The number of people who died on Maine’s highways in 2014 was the lowest in 70 years, according preliminary statistics released by state police.

Last year, 128 people died in highway crashes – the lowest number since 1944, state police spokesman Stephen McCausland said Thursday.

“It’s a historic year for highway fatalities in Maine, and we’ll take it,” McCausland said.

Several factors contributed to the relatively low number of deaths, including enforcement and public service announcements by the Maine Department of Transportation, such as the “Click it or ticket” campaign, said McCausland, who also noted that automobile manufacturers are making safer vehicles.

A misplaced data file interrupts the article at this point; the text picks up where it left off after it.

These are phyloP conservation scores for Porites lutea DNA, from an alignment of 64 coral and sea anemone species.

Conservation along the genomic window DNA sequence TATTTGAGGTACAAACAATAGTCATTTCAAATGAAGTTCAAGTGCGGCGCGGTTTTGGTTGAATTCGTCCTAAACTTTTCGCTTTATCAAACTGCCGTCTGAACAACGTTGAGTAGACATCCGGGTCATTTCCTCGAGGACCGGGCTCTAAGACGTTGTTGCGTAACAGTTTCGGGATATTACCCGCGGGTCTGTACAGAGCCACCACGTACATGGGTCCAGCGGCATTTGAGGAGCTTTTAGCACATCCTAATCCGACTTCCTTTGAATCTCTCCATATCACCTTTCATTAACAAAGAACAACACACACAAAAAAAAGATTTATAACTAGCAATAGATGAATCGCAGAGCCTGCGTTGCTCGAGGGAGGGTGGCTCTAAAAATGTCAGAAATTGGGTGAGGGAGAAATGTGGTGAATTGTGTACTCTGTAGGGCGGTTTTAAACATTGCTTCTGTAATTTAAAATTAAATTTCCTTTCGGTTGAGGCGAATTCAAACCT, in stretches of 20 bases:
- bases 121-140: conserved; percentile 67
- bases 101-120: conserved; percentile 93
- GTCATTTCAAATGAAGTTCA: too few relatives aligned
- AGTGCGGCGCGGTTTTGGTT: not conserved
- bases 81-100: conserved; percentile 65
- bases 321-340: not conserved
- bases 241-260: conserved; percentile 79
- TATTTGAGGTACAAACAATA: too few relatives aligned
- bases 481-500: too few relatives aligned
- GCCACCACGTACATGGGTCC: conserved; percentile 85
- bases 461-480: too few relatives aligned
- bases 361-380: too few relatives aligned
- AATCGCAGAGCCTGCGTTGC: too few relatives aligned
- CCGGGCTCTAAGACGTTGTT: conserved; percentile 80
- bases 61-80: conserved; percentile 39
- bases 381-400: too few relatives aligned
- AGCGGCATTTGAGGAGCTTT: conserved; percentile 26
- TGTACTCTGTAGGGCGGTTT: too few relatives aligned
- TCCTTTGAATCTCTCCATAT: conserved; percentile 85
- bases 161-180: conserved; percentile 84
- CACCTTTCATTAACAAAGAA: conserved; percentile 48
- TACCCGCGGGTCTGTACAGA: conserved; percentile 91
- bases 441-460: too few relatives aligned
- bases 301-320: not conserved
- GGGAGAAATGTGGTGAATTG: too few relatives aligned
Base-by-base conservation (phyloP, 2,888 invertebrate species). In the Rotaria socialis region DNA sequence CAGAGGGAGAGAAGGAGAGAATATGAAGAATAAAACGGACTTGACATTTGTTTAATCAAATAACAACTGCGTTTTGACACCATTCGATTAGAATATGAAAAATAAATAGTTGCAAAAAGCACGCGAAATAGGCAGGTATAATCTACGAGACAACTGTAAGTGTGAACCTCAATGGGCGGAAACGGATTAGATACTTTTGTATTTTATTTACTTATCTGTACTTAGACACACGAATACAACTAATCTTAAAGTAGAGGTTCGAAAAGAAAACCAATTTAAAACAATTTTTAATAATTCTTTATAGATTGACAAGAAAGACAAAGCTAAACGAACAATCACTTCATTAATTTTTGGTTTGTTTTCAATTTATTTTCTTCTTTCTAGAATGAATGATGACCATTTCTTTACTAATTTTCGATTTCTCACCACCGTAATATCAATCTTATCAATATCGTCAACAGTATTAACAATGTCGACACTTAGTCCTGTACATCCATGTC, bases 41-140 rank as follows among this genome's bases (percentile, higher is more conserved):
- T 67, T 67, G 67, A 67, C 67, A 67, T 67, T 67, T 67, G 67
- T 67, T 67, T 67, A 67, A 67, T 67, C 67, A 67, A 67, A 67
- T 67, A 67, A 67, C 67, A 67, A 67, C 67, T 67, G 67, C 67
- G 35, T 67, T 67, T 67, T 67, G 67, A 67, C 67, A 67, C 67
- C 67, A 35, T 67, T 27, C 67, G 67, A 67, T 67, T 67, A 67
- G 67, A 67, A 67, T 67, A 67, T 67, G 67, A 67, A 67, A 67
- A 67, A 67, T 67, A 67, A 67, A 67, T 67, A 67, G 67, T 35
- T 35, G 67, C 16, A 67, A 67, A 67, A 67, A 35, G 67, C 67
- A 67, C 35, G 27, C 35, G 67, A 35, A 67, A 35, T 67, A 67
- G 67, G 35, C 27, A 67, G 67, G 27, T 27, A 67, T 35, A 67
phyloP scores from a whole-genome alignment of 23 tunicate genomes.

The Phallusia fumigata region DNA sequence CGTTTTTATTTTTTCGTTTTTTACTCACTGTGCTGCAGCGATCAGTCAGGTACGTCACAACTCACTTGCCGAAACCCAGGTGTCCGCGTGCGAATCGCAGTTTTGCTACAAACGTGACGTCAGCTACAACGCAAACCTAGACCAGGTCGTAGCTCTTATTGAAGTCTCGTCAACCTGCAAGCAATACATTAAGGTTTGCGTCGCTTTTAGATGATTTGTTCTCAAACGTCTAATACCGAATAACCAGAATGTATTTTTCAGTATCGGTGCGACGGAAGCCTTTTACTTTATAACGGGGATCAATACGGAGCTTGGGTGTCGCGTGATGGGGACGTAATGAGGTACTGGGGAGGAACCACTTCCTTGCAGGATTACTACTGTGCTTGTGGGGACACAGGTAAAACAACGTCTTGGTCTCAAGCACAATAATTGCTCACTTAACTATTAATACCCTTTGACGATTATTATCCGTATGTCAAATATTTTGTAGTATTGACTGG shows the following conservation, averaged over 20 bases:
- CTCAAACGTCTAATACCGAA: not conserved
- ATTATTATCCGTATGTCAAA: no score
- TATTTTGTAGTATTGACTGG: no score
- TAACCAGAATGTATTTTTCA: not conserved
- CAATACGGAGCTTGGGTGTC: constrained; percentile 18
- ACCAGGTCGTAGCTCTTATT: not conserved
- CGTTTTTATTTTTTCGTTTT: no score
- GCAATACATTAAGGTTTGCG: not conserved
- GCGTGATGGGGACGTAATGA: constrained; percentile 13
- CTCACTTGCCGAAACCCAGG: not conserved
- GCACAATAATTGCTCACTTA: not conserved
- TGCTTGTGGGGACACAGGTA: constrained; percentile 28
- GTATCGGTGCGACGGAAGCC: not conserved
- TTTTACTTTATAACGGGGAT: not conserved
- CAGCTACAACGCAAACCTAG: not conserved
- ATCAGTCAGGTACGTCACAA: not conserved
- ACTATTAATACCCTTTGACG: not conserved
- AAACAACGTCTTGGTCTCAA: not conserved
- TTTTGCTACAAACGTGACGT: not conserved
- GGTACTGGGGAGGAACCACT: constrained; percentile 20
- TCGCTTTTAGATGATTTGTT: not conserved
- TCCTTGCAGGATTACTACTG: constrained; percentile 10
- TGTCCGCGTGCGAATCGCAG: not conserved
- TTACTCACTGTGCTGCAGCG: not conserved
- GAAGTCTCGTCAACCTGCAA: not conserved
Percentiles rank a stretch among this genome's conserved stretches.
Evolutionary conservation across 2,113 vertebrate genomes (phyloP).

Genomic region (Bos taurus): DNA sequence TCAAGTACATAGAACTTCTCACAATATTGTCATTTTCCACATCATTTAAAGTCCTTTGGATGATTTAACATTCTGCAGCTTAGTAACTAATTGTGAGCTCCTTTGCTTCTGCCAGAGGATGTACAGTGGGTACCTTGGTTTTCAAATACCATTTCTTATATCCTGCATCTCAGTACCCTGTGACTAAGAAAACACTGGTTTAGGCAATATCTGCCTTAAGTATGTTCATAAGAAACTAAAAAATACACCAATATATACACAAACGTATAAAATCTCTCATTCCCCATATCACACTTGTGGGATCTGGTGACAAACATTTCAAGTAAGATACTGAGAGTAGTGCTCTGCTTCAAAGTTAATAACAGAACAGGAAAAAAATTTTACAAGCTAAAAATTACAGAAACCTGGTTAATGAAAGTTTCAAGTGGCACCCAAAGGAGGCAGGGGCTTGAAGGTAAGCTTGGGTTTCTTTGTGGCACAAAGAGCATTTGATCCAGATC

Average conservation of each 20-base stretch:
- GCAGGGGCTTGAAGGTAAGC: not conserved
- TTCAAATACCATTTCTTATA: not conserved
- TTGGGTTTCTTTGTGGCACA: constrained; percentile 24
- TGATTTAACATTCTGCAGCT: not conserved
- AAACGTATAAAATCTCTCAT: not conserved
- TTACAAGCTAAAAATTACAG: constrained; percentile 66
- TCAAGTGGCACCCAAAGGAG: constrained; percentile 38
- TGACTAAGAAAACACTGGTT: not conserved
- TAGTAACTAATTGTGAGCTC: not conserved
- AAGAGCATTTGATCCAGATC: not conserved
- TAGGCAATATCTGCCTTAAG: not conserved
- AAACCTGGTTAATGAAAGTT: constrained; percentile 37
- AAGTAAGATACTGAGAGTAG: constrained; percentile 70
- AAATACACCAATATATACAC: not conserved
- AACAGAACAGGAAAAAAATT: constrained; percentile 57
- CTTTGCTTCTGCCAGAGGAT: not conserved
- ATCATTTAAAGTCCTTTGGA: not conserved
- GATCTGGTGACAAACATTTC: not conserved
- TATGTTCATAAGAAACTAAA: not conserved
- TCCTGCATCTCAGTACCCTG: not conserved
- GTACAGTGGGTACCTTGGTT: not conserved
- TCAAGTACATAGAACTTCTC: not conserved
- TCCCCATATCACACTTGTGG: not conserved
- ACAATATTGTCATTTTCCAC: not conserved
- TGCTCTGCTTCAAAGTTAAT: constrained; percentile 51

“There’s no one factor that we can put our finger on,” he said. “We think it’s a combination of a lot of things.”

Although speed limits on portions of Interstate 295 and the Maine Turnpike were raised from 65 mph to 70 mph in 2014, McCausland said it was “a non-factor” when it came to road safety.

Maine’s crash records go back to 1935. From 2005 to 2013, an average of 162 people a year died in state highway crashes, according to data from the state Bureau of Highway Safety.

Before 2014, the two safest years were in 2011 and 1959, when 136 people died in each year, McCausland said.

In 2013, 144 people died in highway crashes and 164 people died in highway crashes in 2012.

The state’s crash data will not be finalized until the end of January. McCausland said the final tally could change if someone who was involved in an accident in December of 2014 dies from his injuries.

The Associated Press contributed to this report.

Randy Billings can be contacted at 791-6346 or at:

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